The second thing that's very important, of course, is public infrastructure: dams, bridges, schools. That's easier to do. You can borrow money from the World Bank, you can borrow money from the Chinese, and you can build those things. Industrial strategy, trade policy, or this sort of thing could be quite helpful. But those things are very difficult—changing the global trading system so that Niger gets more of the income from its uranium, instead of being controlled by international mining groups, is something that we haven't managed to do for a hundred years. And I personally think it would be pretty frustrating believing that you're going to be able to change the fundamental inequities of global trade. So that leaves us with what you can practically do to improve the lives of the extreme poor today and allow them to benefit from growth and there, I think, almost nothing can beat cash. These randomized control trials are literally taking a treatment group and a control group, like a medical trial, where you're giving $550 to the treatment group, nothing for the control group, you're studying over three, six, nine and twelve years, and the results are absolutely staggering. We're finding in villages in Rwanda that, at $550, within about three months, the amount of electricity in the village goes from 40 to 80%. The number of roofs goes from 40 to 80%, the number of latrines hits 100%. There’s an explosion of kids in school, fantastic improvements in nutritional indicators (bone density, stunting), new businesses being created, all of this through this very strange magic thing called cash. Because cash is something for our century, it's respectful, it's not the global north coming and saying to somebody in a village, “This is what you need to do, I'm going to capacity-build you.” It's saying, “I trust you, I respect your dignity, here's the cash, you know your needs and priorities better than I do. And you can put the money to work much more efficiently than an NGO can.”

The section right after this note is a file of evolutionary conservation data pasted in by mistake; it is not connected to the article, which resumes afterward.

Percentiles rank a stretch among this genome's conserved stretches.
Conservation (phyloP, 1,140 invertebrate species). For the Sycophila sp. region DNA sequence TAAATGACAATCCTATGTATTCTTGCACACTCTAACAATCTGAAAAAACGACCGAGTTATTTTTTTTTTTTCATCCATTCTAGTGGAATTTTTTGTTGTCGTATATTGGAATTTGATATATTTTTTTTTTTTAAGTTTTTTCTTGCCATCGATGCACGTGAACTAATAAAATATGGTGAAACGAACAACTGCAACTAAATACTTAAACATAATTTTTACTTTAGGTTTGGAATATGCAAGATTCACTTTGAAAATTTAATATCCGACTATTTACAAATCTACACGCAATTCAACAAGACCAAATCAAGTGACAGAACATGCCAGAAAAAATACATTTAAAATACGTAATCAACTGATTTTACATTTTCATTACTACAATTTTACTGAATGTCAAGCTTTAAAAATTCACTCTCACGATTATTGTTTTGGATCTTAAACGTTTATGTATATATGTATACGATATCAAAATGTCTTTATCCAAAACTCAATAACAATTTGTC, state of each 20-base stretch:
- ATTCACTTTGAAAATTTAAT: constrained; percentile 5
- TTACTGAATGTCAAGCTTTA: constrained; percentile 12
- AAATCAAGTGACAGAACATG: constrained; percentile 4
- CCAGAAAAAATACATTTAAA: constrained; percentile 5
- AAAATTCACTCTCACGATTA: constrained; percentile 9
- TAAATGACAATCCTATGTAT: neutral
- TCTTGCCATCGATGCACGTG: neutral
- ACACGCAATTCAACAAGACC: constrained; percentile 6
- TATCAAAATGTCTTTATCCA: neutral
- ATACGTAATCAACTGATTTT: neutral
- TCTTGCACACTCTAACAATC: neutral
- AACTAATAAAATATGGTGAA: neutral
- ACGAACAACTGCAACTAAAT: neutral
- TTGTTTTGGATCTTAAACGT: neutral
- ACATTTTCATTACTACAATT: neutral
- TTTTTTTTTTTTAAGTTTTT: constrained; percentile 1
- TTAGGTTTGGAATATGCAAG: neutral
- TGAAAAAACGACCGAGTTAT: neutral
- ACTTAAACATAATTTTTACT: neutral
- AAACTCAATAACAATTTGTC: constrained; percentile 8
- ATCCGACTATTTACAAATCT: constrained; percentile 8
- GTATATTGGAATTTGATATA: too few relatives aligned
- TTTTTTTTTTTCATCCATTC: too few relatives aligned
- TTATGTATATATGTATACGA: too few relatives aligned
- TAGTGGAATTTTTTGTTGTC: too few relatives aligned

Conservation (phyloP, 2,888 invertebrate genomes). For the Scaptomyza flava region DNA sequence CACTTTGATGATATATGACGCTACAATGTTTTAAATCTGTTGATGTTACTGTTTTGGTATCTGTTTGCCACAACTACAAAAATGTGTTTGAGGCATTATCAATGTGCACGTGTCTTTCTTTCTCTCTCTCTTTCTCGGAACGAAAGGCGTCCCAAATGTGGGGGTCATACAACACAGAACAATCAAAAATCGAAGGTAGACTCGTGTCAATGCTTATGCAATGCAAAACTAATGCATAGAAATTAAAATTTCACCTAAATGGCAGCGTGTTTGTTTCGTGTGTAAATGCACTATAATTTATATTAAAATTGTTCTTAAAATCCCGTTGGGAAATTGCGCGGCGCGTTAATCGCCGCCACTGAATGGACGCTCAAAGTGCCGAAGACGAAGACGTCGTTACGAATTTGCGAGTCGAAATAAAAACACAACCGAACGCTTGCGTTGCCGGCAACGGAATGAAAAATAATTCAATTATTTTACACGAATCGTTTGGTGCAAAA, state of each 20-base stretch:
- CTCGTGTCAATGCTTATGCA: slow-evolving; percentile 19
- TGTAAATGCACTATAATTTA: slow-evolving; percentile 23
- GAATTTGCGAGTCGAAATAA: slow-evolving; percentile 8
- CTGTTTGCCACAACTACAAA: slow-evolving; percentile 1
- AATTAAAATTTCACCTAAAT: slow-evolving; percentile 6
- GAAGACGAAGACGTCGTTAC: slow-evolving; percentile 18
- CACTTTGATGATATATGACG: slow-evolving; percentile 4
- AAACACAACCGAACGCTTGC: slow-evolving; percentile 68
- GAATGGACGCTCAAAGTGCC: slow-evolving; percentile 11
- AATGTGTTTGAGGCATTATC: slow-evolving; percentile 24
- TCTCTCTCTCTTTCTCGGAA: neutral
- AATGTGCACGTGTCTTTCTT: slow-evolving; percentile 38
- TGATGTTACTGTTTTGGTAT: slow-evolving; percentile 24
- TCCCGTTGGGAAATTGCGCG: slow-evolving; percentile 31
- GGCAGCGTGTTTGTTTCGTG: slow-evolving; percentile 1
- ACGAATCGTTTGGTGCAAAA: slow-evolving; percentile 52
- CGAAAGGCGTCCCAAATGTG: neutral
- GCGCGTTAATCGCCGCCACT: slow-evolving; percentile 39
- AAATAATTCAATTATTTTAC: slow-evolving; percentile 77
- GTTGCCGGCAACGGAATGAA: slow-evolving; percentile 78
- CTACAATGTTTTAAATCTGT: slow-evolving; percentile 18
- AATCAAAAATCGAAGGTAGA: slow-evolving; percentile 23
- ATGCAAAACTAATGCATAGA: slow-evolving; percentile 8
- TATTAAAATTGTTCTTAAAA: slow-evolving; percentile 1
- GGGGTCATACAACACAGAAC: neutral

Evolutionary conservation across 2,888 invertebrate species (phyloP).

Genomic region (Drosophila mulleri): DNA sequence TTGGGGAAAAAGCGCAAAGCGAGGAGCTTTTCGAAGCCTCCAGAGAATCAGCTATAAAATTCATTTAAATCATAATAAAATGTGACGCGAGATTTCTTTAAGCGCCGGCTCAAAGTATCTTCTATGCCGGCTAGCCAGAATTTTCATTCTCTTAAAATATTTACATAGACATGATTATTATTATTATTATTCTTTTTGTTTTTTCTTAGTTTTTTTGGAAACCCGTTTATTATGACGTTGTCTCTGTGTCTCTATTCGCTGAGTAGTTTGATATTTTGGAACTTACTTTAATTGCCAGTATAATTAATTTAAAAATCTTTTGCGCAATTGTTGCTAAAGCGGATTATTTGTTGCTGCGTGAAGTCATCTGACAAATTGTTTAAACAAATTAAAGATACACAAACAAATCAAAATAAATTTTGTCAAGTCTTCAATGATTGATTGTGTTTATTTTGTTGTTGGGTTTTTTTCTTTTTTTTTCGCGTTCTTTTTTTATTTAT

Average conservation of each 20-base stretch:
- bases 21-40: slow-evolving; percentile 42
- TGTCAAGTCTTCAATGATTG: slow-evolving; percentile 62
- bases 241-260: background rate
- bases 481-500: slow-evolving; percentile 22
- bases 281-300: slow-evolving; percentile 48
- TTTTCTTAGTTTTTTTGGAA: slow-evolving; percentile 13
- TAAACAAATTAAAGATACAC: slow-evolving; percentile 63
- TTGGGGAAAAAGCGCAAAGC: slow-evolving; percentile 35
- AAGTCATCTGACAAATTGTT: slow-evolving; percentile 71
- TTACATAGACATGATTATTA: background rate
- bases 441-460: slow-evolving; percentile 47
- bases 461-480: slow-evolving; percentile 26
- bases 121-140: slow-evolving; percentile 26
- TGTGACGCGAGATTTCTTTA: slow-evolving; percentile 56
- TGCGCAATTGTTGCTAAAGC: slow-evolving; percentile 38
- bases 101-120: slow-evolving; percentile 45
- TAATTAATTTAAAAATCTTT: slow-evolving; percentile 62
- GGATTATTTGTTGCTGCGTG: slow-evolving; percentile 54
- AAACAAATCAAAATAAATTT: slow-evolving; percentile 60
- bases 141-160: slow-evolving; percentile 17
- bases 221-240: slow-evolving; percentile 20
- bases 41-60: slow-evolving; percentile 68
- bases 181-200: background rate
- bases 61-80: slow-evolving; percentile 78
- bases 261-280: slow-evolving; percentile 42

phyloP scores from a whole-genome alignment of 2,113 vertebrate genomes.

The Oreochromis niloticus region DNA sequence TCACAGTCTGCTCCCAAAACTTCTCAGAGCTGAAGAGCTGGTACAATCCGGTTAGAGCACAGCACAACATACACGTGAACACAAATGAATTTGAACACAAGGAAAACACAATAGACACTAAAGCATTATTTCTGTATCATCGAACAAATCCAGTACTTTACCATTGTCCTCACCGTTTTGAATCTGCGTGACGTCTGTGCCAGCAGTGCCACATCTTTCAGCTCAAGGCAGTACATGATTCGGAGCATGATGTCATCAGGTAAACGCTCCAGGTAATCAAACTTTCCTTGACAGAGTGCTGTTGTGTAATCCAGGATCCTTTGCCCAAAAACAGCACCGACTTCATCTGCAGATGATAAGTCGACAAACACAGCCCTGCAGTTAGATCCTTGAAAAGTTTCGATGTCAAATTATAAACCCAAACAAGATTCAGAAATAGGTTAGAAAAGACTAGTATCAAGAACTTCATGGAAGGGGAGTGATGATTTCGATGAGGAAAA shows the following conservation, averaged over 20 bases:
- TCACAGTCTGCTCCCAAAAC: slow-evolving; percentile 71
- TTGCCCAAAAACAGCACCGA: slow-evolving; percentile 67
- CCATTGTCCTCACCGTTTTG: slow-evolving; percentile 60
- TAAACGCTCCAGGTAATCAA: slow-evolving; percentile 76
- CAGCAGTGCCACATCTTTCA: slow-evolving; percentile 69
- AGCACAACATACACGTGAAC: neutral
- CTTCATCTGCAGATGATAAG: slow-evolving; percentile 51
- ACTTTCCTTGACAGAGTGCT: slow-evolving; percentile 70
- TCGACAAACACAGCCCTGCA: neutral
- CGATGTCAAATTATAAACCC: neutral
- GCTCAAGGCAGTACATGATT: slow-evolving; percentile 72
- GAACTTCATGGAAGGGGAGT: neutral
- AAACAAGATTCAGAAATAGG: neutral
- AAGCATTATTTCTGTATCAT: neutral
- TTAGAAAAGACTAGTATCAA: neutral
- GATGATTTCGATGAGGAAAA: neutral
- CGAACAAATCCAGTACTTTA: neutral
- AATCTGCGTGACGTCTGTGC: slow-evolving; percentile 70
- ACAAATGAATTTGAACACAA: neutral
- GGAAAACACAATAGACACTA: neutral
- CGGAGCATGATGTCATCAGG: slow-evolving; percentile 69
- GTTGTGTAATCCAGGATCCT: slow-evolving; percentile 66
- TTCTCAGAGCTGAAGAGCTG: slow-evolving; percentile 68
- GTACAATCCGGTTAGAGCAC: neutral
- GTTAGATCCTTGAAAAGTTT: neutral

Mounk: You've worked, at this point, in many different arenas, including academia, politics, and now the charitable sector. How do you think about making an impact in the world? Which of those sort of variations of your career have you found to be the most fulfilling?